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A Fimo Professional Polymer Clay True Colors Mixing Chart

Fimo by Staedtler $0.00

Fimo True Color Mixing Chart - Please Note: I created this file as a courtesy.  It may not print perfectly clear but I think it may be useful.

Staedtler-Fimo Professional Soft Polymer Clay.
Knead, shape and bake! Professional users appreciate the high quality of this long- established modeling clay.
The pure pigments offer exact blending results and provides exceptional dimensional stability thereby enabling sophisticated techniques.

Fimo small packages contain 2oz of polymer clay. It comes in a variety of colors. Each sold separately. Conforms to ASTM D 4236. Imported.

Whether for modelling techniques like mokume gane and Skinner blend or for filigree canes with a kaleidoscope or millefiori pattern: FIMO professional is the ideal material for detailed works of art and sophisticated patterns. FIMO professional's core range comprises 24 colours, but that's not all: The newly developed FIMO professional ‘True Colours’ ensure perfect blending results.

Available in pure yellow, pure red, pure magenta, pure green and pure blue, the True Colours possess pure colour pigments for the creation of truly brilliant blends. Developed in line with high scientific standards, the FIMO professional colour wheel not only shows at a glance the 175 different shades that can be created using FIMO professional True Colours but the respective mixing ratios too.

The FIMO professional colour mixing system is based on seven colours: The five True Colours and black and white. These make it possible to create a rainbow spectrum of a total of 168 harmonising shades. All of which are blended using the five True Colours and then gradated using either black or white. Each and every colour is defined by an exact mixing formula.

To achieve the desired shade, the two True Colours to be blended need to be rolled out to two uniformly thick sheets in the clay machine. Next, a shaped cutter is used to cut pieces out of the individual sheets in line with the mixing formula. These are then kneaded together until a uniform colour is achieved.  See detailed instructions below the color chart...

fimo-true-colours.jpg

Making sense of the chart.
To achieve the desired shade, the two True Colours to be blended need to be rolled out to two uniformly thick sheets in the clay machine. Next, a shaped cutter is used to cut pieces out of the individual sheets in line with the mixing formula. These are then kneaded together until a uniform colour is achieved.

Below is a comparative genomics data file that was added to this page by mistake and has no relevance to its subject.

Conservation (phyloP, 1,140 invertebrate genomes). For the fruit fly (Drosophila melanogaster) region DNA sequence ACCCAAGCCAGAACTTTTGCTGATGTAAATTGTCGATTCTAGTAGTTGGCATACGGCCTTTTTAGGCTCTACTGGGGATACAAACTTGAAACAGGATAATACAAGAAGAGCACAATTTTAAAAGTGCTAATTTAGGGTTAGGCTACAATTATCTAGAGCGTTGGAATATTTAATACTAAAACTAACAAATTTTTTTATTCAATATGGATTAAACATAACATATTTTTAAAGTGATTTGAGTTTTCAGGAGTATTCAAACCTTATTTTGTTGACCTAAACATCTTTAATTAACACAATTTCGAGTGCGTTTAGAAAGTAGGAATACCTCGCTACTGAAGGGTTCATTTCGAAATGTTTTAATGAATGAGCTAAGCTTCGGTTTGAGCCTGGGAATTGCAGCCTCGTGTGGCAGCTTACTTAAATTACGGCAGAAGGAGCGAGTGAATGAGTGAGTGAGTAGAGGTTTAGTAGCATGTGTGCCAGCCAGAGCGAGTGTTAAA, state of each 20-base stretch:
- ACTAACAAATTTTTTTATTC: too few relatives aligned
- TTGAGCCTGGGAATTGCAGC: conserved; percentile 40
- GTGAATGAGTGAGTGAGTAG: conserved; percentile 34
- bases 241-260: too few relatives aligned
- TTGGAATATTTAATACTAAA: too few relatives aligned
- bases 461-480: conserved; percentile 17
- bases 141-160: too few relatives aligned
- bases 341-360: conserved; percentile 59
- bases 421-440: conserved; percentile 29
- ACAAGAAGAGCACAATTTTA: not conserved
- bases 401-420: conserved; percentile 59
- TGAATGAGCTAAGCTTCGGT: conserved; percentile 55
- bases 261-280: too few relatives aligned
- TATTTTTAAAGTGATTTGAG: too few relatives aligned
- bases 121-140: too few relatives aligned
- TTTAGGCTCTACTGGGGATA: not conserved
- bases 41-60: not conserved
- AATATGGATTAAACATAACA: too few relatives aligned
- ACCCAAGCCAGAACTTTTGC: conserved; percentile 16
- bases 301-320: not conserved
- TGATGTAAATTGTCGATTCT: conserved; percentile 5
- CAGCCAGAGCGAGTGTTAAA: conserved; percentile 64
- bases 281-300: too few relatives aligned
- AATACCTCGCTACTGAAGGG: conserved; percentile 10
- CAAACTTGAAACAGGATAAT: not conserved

Using the uniformly thick sheet and the same cutter to cut pieces will give you equal parts.
 
On the chart, the very first row (Y  YII  YIII  etc. across) show the colors made using the recipes to the right of the rainbow (the row in the middle of the chart).
The column at the far left show how much white or black to add to the colors across the top.
The column at the far right of the chart show how many parts white and black mixed together get those shades of gray starting from white going down to black.
 
Start with the row that has the rainbow at the left... (the row in the middle of the chart that starts with a yellow package of clay in the first column).  That square (with the yellow package) is true yellow.  The next box or square is the recipe for the "color" Y1... the next box is Y11 and so on going through yellow and then recipes using red, magenta, blue and green.  So to get the "color" Y1 (the first box after the true yellow package) you need 80 parts yellow with 1 part white.  For the "color" YIV (the box to the left of the true red package) you need 2 parts yellow and three parts red mixed together.
 
The three rows above the rainbow row are recipes for different lighter shades of the "colors" Y1, YII, YIII, YIV etc.  You make them by adding equal parts color to equal parts of white.  W is white.
The three rows below the rainbow row are for different darker shades of "color" Y1, YII etc. adding different parts of black.  K is black.
 
If you look at the first box in the first column (the column with Y in the box above) and then on the last or bottom row, you see the recipe is 1K + 5Y or 1 equal part full strength black + 5 equal parts full strength yellow.
If you look at the first box in the first column, the first row, the recipe is 20W + 1Y or 20 parts white plus 1 part yellow.
 
If you look at the column labeled Y1 at the top, to get that first color (below the column label you would need to first make the "color" Y1 and then add it to 20 parts white.
 
So, you might want to start by mixing the rainbow row of colors and putting them in a baggie or container labeled the color that you have made.  Then when you need to make any of the lighter or darker shades you don't have to start by mixing those colors.  Say you wanted the lightest purple at the top of the MIII column.  If you have MIII already mixed you can just roll out even sheets of white and MIII pulled from your baggie and make that lightest shade by mixing 1 part of MIII with 20 parts of white.